The concentration of electrolytes in the body is controlled by a variety of hormones, most of which are manufactured in the kidney and the adrenal glands. Sensors in specialised kidney cells monitor the amount of sodium, potassium and water in the bloodstream. The body functions in a very narrow range of normal and it is hormones like renin (made in the kidney), angiotensin (from the lung, brain and heart), aldosterone (from the adrenal gland), and anti-diuretic hormone (from the pituitary gland) that keep the electrolyte balance within those normal limits. Keeping electrolyte concentrations in balance also includes stimulating the thirst mechanism when the body gets dehydrated.

Mineral water

Mineral water is a healthy alternative to tap water as it usually contains trace elements that are essential to human health. Depending upon it's source it can naturally contain minerals such as bicarbonate, calcium, fluoride, lithium, magnesium, potassium, silica, sodium and strontium. Water from natural springs, wells and mountain lakes contains minerals which are in the rocks through which it flows and these minerals all have a purpose within the human body. Modern day farming techniques have leeched many minerals from the soil so non organic farmed food often is lacking in them, especially magnesium. The best way to ingest the some of the minerals needed daily is through drinking mineral water, whether carbonated or still, everyday.

Drinking mineral water is especially important for the elderly and those on medications which can force the body to expel essential minerals in the urine such as diuretics.

Tap water has little mineral content except fluoride and chlorine which are added artificially and, in many developed countries, also contains traces of medications administered to humans such as hormone replacement drugs and the contraceptive pill.

Read about the dangers of drinking boiled or distilled water, why it is necessary to prevent heart attacks and signs of a deficiency of water in the body here: Water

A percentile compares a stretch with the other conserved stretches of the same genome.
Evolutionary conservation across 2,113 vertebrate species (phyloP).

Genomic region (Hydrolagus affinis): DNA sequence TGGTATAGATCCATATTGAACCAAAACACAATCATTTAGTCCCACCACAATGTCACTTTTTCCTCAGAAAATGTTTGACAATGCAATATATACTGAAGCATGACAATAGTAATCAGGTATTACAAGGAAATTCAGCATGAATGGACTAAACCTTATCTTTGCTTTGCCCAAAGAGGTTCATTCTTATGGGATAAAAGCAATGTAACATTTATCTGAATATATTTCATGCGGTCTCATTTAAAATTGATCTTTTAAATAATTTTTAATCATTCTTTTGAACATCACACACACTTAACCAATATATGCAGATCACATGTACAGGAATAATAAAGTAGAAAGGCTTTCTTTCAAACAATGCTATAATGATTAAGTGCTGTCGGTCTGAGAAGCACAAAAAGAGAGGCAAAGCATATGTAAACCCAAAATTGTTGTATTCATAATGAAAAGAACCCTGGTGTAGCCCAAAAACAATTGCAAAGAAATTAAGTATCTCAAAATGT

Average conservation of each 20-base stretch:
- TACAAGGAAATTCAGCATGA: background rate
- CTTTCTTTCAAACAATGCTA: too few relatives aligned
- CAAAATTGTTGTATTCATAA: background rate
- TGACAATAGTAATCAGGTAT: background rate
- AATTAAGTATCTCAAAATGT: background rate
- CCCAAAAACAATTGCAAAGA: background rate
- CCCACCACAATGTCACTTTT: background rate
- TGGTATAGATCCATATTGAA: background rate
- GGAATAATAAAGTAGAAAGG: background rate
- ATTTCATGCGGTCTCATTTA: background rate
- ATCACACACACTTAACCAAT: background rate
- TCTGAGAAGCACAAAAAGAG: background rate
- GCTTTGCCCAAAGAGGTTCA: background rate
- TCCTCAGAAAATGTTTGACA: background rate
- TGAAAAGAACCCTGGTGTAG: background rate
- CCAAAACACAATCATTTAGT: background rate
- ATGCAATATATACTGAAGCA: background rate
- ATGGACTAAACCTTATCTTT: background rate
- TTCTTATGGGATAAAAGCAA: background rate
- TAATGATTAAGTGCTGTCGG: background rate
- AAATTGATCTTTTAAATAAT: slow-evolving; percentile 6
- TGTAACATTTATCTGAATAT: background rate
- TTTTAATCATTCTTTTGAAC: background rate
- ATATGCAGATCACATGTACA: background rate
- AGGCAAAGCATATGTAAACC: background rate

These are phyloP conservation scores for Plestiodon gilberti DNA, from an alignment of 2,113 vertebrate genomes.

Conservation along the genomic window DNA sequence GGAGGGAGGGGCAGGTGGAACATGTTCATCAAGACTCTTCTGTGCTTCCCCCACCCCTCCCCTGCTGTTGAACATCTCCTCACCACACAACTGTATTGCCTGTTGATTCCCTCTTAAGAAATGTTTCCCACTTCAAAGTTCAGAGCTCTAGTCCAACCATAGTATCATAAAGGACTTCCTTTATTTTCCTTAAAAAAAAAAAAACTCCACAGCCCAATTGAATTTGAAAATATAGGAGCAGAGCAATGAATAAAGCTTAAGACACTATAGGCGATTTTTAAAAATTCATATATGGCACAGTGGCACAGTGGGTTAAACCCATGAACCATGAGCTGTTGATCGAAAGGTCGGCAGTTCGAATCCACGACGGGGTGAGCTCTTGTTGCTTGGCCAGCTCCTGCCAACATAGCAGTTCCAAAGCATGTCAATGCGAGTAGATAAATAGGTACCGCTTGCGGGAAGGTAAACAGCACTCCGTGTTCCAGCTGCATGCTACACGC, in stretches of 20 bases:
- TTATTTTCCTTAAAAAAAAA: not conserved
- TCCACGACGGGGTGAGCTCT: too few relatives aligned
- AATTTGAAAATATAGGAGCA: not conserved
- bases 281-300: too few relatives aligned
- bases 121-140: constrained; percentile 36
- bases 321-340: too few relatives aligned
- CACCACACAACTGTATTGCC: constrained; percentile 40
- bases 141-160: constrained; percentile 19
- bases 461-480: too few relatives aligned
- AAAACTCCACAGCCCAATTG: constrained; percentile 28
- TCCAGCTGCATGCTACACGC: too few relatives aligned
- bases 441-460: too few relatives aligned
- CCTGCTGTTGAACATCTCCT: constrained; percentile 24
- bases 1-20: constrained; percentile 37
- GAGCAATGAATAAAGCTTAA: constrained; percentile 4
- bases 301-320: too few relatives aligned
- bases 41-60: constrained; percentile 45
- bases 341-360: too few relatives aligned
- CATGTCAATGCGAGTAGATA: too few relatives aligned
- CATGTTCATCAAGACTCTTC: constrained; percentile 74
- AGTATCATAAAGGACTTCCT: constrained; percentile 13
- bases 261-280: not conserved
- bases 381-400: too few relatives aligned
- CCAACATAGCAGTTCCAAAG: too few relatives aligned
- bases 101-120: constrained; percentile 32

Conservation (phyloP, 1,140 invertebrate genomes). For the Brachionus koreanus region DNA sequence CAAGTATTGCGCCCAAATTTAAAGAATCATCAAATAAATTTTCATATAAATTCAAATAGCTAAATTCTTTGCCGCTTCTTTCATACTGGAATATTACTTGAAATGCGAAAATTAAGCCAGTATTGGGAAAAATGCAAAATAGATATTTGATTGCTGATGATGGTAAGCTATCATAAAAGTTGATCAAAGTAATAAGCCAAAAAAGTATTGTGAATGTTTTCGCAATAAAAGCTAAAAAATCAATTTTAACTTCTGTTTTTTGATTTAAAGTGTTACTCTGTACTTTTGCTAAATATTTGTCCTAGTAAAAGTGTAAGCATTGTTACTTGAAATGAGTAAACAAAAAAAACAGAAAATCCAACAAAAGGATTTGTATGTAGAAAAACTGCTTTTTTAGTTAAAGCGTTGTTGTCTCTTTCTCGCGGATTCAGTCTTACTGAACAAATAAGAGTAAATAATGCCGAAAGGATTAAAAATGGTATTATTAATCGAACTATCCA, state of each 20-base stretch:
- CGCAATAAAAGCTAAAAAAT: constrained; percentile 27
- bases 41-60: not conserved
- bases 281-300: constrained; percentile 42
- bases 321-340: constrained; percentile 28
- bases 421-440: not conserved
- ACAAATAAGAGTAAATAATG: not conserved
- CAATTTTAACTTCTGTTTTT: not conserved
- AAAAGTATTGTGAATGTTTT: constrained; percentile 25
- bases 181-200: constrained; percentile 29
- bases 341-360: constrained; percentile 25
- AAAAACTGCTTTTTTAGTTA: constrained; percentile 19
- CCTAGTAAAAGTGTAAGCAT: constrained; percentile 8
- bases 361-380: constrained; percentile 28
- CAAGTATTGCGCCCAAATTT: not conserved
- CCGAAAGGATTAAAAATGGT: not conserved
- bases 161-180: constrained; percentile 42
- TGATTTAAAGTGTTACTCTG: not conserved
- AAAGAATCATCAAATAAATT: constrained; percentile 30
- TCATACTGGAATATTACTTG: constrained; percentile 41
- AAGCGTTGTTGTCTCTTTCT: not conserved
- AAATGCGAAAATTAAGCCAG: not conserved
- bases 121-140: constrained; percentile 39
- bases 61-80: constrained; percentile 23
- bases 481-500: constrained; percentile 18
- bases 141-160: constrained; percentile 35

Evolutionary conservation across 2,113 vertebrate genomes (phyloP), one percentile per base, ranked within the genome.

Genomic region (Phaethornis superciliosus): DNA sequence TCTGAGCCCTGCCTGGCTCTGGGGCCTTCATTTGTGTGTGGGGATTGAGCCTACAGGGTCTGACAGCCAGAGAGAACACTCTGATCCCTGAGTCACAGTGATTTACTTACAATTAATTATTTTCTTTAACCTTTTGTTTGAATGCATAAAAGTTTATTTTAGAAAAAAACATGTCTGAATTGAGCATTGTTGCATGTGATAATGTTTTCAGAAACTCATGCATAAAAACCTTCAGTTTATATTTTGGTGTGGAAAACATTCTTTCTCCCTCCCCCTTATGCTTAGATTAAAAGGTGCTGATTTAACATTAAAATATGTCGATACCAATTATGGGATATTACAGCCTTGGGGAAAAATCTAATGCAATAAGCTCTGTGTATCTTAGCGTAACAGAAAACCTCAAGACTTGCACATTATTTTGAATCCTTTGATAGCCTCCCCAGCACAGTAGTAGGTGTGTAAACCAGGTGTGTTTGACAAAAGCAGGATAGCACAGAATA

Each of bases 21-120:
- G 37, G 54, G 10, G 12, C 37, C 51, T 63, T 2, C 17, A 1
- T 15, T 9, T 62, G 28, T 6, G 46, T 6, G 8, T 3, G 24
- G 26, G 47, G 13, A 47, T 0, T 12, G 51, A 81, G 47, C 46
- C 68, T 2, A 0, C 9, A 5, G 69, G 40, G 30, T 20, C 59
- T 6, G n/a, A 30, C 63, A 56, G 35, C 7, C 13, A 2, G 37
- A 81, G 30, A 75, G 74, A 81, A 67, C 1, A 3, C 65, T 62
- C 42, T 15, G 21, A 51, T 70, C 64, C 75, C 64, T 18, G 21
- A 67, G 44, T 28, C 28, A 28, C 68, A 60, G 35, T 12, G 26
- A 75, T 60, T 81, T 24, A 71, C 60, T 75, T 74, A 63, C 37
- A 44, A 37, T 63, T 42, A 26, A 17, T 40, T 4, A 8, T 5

A - Z OF MINERALS

 

NOTE: Some nutrients in this section are measured in g which is the abbreviation for microgram and is equivalent  to a unit of mass equal to one millionth (110−6) of a gram or one thousandth (110−3) of a milligram. One IU is the biological equivalent of 0.3 μg or 0.3 micrograms.
 

See also The A-Z of organic nutrients

A

 

Aluminium

Source of aluminium

  • Sumac

  • Tea

  • Teff

  • Whole grains

Read more about Aluminium

Arsenic

Sources of arsenic

  • Apple juice, glues, pigments and wine.

  • Milk and dairy products, beef, pork, poultry and cereal.

  • Many water sources in the world have high levels of arsenic in them, both due to normal arsenic leaching out of the ground and from mining and industrial waste.

  • Arsenic is also often found in rice, which may be a potentially serious source of exposure in certain at-risk populations (especially children).

Read more about Arsenic

 

BACK TO TOP
 

See also The A-Z of organic nutrients

B

 

Barium

 

Natural sources of barium

 

  • Beetroot
  • Black walnut
  • Bran
  • Brazil nuts
  • Cocoa beans
  • Eggs
  • Grapes
  • Milk
  • Peanuts
  • Pecans
  • Potatoes
  • Prunes
  • Sweet potatoes
  • Swiss cheese
  • Soya beans
  • Sumac
  • Tea
  • Teff
  • Tomatoes
  • Tap water (in some locations)

 

Read more about Barium

 

Bicarbonate See how bicarbonate can help reduce acidity in the body to treat and prevent many health disorders: Bicarbonate

Bismuth

Highest natural sources of bismuth

  • Chaga mushrooms

  • Kelp

  • Maca root

  • Seaweed

Read more about Bismuth

BORON

 

Boron is a chemical element with the symbol "B", atom number 5. Studies show that boron must be added to the list with essential minerals. Boron is responsible for keeping the calcium levels in the body the balanced and also involved in the metabolism of calcium, magnesium and phosphorus. It is responsible for the structure and maintenance of strong bones reducing the chance of developing arthritis and osteoporosis and may help to ease arthritis symptoms. It is also beneficial for regulating hormones, hence reducing symptoms of menopause, psoriasis and rosacea, prevents blood clots and has antibacterial and antifungal properties. It can raise the testosterone levels in men and help to build up muscles and also plays a very important role in checking growth of germs in the mouth as well promoting the health of bones and teeth.

 

Boron deficiency